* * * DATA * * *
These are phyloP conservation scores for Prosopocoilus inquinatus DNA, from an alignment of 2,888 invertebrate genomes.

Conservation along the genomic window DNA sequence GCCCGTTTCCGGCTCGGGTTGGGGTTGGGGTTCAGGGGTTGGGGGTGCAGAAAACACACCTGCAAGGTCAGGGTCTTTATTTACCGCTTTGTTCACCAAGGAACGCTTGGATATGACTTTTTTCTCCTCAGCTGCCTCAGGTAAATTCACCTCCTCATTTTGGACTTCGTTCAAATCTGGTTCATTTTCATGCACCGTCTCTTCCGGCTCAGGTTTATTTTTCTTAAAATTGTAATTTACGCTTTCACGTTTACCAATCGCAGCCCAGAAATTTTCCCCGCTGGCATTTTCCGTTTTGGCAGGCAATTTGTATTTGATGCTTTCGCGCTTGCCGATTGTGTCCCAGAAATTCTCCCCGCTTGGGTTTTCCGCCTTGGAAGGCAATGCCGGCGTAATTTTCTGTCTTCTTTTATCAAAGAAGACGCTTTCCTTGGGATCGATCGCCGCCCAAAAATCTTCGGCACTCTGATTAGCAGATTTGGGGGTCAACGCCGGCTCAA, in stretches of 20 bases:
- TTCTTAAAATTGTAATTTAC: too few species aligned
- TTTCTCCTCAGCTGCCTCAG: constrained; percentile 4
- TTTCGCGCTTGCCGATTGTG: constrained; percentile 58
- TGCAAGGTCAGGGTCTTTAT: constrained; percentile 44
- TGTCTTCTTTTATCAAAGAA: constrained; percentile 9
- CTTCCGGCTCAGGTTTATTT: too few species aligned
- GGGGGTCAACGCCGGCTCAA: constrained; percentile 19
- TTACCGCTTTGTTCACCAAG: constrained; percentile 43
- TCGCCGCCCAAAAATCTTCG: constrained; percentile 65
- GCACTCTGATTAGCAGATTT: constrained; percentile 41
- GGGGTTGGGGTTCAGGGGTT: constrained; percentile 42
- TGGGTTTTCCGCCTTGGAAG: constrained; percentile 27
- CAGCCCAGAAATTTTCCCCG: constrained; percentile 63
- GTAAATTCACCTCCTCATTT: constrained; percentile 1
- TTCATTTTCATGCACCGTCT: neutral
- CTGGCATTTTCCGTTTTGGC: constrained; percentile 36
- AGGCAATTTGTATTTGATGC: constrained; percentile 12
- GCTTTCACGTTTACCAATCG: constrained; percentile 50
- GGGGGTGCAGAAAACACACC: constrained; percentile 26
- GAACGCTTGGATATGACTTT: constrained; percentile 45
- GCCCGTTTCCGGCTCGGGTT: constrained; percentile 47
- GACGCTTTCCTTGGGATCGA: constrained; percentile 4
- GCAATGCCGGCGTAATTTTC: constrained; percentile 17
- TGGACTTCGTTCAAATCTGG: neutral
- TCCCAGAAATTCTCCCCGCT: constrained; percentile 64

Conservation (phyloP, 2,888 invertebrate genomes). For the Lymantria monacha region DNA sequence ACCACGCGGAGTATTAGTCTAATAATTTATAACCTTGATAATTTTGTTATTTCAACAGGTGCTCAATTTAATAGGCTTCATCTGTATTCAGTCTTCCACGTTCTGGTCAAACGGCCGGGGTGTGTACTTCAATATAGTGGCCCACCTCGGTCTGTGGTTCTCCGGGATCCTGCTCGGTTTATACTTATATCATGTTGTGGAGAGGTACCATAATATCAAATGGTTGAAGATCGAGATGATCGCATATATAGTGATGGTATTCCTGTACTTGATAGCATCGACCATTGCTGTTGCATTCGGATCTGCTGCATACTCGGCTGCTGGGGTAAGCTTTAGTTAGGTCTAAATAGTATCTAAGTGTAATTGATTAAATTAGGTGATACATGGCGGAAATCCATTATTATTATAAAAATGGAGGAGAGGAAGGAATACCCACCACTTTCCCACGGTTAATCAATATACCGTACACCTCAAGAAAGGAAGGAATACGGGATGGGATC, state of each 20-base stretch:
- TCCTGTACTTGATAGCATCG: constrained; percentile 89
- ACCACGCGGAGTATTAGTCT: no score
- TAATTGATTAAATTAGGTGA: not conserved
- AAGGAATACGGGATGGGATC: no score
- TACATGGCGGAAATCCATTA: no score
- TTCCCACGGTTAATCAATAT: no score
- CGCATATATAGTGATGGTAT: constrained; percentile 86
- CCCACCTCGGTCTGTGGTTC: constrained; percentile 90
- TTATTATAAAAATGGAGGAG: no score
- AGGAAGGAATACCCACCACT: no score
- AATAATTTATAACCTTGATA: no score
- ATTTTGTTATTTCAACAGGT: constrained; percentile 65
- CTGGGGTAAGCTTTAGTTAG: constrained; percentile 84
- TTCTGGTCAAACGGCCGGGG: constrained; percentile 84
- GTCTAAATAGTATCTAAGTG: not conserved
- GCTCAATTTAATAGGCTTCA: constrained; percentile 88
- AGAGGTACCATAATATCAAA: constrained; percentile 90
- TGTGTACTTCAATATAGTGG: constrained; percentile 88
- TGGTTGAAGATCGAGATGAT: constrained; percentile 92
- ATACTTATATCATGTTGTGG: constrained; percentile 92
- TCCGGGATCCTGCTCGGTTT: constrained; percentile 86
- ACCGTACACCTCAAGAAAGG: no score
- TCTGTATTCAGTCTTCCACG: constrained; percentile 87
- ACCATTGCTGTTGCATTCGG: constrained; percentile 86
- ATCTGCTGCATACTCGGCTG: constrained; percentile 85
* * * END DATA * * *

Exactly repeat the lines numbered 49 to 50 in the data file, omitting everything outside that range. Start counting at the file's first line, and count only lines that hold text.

- TCCGGGATCCTGCTCGGTTT: constrained; percentile 86
- ACCGTACACCTCAAGAAAGG: no score